10

As an ex-player, I draw on a wider range of experiences, like go and scrabble. Most folk do not sit down and learn the tournament wordlist by rote starting AA and working to ZYZZYVA. You learn words with 'hooks', anagrams and high-probability pickups (the letters RETAIN combine with any letter except ABQVXYZ to make a bonus word). In the opening moves of go, ...


9

Ruy Lopez, Schliemann Defense Very sharp response to the Ruy Lopez. In blitz it is playable at all levels. At slower time-controls, should be solid even for master play. [FEN ""] 1. e4 e5 2. Nf3 Nc6 3. Bb5 f5


9

Czechoslovakian Master Karel Prucha formulated some correct principles on how to play the Albin Counter Gambit and published them in Ceskoslovensky Sach 9/1962: 1. The Albin is playable only if it is treated as a pure gambit. Black should not try to regain the pawn by attacking White's e5-pawn, but must continue in gambit style with ...f7-f6. 2. ...


9

You seem to enjoy tactical play, so there are a few options for you against 1. d4. As it appears you prefer gambits over other openings, consider looking at the relatively offbeat Budapest Gambit which is characterized by the opening moves 1. d4 Nf6 2. c4 e5 where after 3. dxe5 black can reply with either 3...Ne4 or 3...Ng4 with the latter being more popular....


9

Additionally to Andrew's answer, I'd suggest to have a look at the Benko Gambit (a.k.a. Volga Gambit): [FEN ""] 1.d4 Nf6 2.c4 c5 3.d5 b5 It is a sound and deep opening. If the gambit is accepted, it leads to sharp play and dynamic positions.


9

I like to play Benoni, because black has many chances to win. Also it is very asymmetrical from the pawn structure, so the chance to play draw isn't really high. [FEN ""] 1.d4 Nf6 2.c4 c5 3.d5 e6 4. Nc3 exd5 5. cxd5 d6 You just have to be careful, with the white d pawn. Never ever let it to d6. You will play g6 with Bg7. If everything goes right, you ...


9

They are related, but probably not the same. If you play an opening like the King's Indian you are probably an aggressive, attacking player, but you may rely more on the understanding of the position than on tactical tricks. Similarly, there are certain types of position where accurate calculation is required but with defensive purposes. Aggressive and ...


8

No. The evidence I've heard for the argument you saw was that top women's play has a lower draw rate than top men's play. The problem with that line of thinking is that if you look at men's games at the same Elo level as the top women, about 2500-2600, the draw rate is the same.


8

Two gambits that your opponents would likely play into a fair amount, and are defined by move two, are the Latvian Gambit (1.e4 e5 2.Nf3 f5, like a reversed King's Gambit) and the Albin Counter-gambit (1.d4 d5 2.c4 e5). Between the two, the Albin is considered more sound, and even sees top-level games from the likes of Morozevich and Nakamura. The Latvian is ...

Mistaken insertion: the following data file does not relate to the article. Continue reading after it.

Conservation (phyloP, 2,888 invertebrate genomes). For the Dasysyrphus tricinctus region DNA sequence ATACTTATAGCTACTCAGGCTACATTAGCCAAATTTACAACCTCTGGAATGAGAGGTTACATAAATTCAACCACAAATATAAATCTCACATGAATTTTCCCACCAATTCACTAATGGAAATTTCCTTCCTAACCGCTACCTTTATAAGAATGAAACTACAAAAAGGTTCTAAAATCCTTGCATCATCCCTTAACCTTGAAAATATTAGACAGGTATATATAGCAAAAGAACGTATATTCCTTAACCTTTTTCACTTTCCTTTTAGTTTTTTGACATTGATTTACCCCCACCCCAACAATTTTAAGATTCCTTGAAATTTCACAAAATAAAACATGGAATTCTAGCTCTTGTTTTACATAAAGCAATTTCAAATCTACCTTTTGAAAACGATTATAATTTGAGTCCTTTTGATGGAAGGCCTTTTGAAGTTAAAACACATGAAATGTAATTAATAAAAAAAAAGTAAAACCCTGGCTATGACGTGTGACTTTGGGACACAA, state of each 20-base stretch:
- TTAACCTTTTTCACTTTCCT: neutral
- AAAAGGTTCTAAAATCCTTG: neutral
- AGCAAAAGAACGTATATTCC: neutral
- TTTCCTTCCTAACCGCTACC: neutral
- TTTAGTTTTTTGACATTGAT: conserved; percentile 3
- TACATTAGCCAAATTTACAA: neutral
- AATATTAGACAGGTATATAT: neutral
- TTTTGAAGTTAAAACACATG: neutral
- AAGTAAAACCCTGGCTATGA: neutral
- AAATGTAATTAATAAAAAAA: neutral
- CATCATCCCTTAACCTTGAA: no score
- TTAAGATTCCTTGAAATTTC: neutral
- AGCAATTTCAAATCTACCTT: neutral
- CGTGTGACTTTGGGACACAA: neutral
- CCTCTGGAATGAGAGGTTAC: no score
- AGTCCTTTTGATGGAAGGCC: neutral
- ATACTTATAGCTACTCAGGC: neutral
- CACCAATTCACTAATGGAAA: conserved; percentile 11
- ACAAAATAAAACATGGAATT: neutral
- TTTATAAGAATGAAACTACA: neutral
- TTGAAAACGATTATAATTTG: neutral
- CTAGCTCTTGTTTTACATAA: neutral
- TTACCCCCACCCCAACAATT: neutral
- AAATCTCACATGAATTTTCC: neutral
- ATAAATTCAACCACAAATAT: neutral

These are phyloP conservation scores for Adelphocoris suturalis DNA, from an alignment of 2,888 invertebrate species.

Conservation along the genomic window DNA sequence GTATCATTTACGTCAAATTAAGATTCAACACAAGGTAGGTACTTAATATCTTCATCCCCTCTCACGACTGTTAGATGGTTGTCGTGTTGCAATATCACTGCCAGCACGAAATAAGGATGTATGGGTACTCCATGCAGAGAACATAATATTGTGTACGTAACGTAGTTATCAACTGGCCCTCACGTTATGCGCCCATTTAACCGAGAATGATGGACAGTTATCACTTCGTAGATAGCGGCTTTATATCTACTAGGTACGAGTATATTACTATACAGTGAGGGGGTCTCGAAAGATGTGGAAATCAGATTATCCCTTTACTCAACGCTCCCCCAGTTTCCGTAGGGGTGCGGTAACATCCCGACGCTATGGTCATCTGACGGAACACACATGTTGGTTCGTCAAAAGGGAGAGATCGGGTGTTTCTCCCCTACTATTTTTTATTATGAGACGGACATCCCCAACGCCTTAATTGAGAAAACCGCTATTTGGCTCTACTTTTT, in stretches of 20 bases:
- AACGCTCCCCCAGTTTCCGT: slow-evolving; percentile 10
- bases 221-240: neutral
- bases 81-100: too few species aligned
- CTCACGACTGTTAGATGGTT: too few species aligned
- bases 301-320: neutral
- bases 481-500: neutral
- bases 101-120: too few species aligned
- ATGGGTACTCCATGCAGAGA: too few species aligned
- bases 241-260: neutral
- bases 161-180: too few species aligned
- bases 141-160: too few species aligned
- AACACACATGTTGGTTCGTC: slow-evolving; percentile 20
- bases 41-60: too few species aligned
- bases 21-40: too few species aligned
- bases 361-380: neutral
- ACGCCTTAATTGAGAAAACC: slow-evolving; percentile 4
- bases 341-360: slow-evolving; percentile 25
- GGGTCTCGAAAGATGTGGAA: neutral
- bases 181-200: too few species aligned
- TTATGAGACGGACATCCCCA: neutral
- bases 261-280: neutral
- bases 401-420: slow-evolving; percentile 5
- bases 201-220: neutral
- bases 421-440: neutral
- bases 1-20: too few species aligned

7

This answer is a counterpoint to Prucha's principles, as given in xaisoft's answer, in particular the first principle: The Albin is playable only if it is treated as a pure gambit. Black should not try to regain the pawn by attacking White's e5-pawn, but must continue in gambit style with ...f7-f6. As mentioned in the question, the Albin saw a revival at ...


7

Your profile reminds me of that of a master named David Janowski. His nemesis was a world champion (and a personal friend) name Jose Raul Capablanca. Capablanca published a book called "Chess Fundamentals" which details a number of games he won against Janowski (and others). I would study this book from "Janowski's" point of view. The book is one of the few ...


7

The weakness is b2 with the absence of the bishop. This is James Rizzitano's recommendation against the London system in his book "How to Beat 1 d4": [FEN ""] 1. d4 d5 2. Nf3 Nf6 3. Bf4 c5 4. e3 Nc6 5. c3 Qb6 6. Qb3 c4 7. Qc2 Bf5 The bishop is immune due to the b2 weakness (the rook on a1 will drop).


7

I think you are on to something, and statistically, there is a very good reason to play the Scotch over the Ruy Lopez, but that might not be all there is to it. I think that the main reason is that we are taught that the Ruy Lopez is THE most classical opening, and is the best. I have seen that mindset in SO many books written by the top players over the ...


6

With respect to learning more positional theory, I can't recommend Nimzowitch's My System highly enough. If you haven't already read it, it is really wonderful. He gives plenty of examples but accompanies them with great exposition. My entire style of play has been modeled after the Nimzo hypermodern school. My repertoire: As white: I play your dreaded ...


6

Look through some games where black wins against the London System. Some of these are won using a King's Indian Defense type setup.